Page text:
"I was not available to listen to this Live, and appreciate watching after the fact. I have actually lived in a community as you described...7 people in 5 households, two of them couples and a wide range of ages...in small older homes surrounding a large garden. My main suggestion is to start this process sooner rather than later, while you are still physically able to go through the moving process, and more adaptable to change and adjusting to others. It is also hard to find an independent community such as this once you have frailties and require help from others." Member, Elder Orphan Facebook Group

For me, kicking the isolation risk is always the best choice and so is making social connections. 

No place is perfect. We just have to pick what’s most important for us and go with that. 

Resources for You 

There are a lot of tiny house groups to watch for free on YouTube. The other concept that seems like it is related is pocket neighborhoods. Article from AARP with some interesting information. Member, Elder Orphan Facebook Group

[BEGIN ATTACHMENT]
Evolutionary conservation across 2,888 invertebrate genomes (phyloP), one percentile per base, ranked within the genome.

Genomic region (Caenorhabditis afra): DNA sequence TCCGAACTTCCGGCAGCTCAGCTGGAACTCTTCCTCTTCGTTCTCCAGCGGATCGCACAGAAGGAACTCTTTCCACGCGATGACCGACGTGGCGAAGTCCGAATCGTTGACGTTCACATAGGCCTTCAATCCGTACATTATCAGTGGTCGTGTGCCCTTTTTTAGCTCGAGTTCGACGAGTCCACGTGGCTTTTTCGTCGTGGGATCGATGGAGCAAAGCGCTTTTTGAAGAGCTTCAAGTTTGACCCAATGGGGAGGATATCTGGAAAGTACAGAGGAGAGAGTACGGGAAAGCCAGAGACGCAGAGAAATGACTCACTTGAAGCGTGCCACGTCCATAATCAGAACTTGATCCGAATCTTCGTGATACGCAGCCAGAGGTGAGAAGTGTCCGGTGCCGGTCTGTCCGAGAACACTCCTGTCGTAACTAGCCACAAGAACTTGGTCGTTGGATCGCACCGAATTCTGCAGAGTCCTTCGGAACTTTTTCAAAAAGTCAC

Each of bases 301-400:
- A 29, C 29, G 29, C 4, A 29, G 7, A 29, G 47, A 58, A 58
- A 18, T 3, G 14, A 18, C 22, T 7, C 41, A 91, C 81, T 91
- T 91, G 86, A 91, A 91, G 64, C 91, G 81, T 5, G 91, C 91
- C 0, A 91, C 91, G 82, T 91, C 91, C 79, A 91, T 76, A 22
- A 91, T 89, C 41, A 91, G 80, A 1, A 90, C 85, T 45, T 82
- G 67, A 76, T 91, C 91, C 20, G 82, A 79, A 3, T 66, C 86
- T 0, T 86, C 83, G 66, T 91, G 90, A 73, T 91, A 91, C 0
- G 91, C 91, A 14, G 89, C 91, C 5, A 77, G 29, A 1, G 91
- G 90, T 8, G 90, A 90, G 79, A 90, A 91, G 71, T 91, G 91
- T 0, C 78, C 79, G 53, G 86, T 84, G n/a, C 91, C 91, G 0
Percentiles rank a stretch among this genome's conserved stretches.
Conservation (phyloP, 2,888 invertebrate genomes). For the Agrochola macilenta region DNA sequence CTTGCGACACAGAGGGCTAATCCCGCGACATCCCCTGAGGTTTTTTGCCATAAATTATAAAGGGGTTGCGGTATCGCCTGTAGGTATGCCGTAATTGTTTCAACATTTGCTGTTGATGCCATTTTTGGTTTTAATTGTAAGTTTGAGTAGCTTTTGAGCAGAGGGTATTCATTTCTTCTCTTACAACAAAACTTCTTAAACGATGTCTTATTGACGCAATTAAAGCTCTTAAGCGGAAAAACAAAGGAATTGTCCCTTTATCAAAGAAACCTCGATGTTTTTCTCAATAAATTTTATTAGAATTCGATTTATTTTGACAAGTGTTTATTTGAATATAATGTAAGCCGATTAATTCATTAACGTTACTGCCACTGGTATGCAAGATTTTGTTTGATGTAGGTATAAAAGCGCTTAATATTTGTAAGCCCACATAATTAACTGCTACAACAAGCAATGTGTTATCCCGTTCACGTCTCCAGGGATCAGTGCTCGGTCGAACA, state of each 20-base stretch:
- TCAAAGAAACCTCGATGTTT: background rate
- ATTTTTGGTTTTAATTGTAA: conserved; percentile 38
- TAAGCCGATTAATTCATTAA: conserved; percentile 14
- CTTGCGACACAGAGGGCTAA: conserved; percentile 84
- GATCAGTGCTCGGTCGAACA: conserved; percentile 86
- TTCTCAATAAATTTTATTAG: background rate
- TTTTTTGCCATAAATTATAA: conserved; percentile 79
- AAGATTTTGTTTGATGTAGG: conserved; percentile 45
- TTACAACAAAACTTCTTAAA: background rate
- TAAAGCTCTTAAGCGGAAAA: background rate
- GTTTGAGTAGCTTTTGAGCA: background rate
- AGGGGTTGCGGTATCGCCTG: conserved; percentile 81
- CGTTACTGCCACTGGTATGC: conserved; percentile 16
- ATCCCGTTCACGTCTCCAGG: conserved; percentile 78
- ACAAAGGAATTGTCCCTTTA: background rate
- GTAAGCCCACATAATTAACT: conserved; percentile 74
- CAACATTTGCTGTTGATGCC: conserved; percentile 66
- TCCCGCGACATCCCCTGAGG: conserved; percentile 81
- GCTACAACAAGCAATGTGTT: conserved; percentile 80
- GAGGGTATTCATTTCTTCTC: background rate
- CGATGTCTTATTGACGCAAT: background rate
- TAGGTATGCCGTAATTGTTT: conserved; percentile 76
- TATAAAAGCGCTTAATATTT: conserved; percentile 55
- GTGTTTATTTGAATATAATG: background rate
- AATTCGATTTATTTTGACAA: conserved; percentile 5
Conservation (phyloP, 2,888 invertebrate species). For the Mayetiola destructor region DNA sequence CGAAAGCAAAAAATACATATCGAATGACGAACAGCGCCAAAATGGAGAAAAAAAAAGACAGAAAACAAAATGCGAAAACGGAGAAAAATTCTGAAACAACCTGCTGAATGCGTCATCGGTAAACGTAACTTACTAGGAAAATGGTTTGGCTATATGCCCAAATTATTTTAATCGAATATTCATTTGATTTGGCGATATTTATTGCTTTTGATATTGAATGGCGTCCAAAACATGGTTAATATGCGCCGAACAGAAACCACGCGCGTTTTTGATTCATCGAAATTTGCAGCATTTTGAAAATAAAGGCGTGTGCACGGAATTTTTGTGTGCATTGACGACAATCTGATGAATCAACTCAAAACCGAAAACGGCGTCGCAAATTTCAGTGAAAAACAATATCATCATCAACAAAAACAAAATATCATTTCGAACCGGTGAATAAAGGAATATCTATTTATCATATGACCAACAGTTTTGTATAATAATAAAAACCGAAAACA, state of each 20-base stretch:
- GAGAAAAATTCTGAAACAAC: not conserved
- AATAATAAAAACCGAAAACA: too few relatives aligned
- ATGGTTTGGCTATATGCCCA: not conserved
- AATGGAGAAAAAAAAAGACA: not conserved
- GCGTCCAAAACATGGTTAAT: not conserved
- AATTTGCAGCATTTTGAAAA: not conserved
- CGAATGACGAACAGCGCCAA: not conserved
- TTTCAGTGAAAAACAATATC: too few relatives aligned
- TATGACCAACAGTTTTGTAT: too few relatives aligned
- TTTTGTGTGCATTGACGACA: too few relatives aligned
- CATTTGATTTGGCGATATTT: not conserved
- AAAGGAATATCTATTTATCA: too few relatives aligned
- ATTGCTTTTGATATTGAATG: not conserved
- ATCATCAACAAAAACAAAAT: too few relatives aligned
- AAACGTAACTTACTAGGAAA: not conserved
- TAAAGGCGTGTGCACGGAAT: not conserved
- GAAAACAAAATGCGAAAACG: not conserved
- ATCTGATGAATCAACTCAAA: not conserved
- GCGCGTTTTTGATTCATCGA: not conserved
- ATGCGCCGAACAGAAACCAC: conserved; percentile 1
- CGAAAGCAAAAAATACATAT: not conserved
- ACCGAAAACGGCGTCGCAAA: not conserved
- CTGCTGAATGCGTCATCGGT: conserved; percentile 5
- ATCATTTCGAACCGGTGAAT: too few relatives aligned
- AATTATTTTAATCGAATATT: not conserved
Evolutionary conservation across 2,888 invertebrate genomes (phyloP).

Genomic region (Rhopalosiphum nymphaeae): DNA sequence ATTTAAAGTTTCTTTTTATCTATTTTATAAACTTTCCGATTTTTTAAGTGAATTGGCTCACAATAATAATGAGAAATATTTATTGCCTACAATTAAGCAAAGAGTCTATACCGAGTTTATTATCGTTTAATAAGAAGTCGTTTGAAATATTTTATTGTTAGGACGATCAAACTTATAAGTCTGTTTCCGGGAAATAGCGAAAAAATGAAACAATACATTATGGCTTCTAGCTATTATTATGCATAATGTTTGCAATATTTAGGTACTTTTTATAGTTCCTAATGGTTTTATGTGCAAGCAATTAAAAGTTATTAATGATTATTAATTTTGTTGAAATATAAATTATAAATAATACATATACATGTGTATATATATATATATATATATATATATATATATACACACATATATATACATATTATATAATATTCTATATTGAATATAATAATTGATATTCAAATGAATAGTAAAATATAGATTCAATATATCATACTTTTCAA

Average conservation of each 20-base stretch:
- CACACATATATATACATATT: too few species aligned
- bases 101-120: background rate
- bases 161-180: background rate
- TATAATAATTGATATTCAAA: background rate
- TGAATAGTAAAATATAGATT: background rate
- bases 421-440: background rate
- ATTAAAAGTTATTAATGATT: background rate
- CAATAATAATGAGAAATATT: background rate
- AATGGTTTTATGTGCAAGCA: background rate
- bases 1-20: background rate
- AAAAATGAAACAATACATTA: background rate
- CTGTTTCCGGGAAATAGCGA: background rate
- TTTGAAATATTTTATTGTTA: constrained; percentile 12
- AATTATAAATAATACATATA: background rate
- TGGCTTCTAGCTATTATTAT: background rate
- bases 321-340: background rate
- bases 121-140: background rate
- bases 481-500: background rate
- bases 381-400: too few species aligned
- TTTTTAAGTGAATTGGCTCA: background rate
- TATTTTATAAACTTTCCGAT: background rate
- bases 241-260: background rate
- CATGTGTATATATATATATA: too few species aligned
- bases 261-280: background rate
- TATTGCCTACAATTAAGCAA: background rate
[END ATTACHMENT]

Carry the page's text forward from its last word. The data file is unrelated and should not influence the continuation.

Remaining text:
There is a Micro Community Concepts FB page, which you could join for info and discussion. And I found this web page http://www.micro-communities.com/. Member of the group

 If you have a Netflix subscription, they’ve published a new show on its streaming service about tiny houses. “Tiny House Nation” follows renovation experts John Weisbarth and Zack Giffin across America. 

What about you, do you now live in a community or share a house? Please let me know.

Check out my downloadable, The Basics of Aging in Place Kit. It's loaded with tips, how-to's, and resources!